New York City investigators last week raided an office of the Atlantic Development Group LLC, a major real estate developer that has financed thousands of affordable apartments in the city using tax-exempt bonds.
Boxes of documents were seized by City Department of Investigation agents during the raid, which was first reported by the Village Voice online as it was in progress on Thursday afternoon.
The firm's principals, Peter Fine and Marc Altheim, are well known as major campaign contributors in the city and state. News reports have linked the raid to an investigation into whether former Bronx Borough President Adolfo Carrión improperly accepted renovation work on his home from an architect in return for favors. Carrión is now an aide to President Obama.
That architect, Hugo Subotovsky, worked the on the Boricua Village project, a 689 unit mixed-use affordable housing development in the Bronx that was partially financed with $90 million of tax-exempt bonds issued by the New York City Housing Development Corp. The project also received city and state subsidies.
"Atlantic Development Group is cooperating fully with an ongoing investigation," the firm said in a statement on Friday. "We are confident that the investigation will show no wrongdoing on our part."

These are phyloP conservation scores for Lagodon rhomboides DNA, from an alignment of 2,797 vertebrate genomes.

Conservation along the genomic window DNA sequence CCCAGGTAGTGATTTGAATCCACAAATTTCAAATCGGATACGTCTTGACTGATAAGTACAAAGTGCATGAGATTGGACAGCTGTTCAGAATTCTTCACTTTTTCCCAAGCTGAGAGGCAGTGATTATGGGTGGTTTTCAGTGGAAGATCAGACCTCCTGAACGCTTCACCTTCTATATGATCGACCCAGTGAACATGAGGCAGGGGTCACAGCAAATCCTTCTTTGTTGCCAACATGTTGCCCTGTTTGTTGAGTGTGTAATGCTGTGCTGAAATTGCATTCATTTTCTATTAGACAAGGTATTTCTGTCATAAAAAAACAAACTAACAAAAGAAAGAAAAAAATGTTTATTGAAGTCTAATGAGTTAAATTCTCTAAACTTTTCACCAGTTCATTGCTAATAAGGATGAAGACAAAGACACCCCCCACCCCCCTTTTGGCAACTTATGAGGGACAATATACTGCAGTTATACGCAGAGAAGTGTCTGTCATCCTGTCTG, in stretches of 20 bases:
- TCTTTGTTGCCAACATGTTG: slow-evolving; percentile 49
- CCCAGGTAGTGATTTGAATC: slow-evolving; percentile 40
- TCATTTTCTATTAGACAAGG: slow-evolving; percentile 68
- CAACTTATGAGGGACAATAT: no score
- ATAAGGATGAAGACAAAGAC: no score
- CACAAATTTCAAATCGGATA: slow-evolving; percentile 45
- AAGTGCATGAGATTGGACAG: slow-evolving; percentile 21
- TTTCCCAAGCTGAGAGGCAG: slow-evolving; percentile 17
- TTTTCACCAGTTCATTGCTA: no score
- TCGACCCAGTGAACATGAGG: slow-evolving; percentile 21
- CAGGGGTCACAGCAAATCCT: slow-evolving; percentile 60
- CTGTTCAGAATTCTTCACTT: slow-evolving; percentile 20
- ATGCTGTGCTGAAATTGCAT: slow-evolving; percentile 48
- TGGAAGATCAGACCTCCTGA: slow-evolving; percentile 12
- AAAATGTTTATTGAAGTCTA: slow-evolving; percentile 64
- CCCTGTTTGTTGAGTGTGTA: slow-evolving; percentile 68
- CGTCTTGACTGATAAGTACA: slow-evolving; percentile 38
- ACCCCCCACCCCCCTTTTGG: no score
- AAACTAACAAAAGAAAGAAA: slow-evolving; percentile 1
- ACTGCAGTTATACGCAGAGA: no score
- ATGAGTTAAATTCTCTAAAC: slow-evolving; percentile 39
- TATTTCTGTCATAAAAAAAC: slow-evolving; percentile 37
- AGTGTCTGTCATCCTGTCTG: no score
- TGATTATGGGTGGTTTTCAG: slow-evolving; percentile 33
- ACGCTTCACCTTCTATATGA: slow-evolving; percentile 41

In an application to the National Council of State Housing Agencies for its 2008 HFA awards, the city HDC described Atlantic Development as one their most active borrowers and said that they had financed 34 of the developer's projects with approximately 3,900 units.
In 2007, city Comptroller William Thompson Jr. announced that his office had bought $28.3 million of taxable fixed-rate HDC bonds that partially financed the Atlantic Development project on behalf of the Teachers' Retirement System, of which Thompson is a trustee. The investment was part of an agreement under which teachers, teachers aides, and educational administrators would get preference in renting units in two of the development's buildings.
The New York State Housing Finance Agency has 13 outstanding bond deals with Atlantic Development that closed between 2000 and 2006 under a previous administration, HFA spokesman Philip Lentz said. Those bonds financed $215.9 million of mortages for multifamily housing.
Asked about the raid, Manhattan district attorney spokeswoman Alicia Maxey Greene said, "We do not comment on open investigations."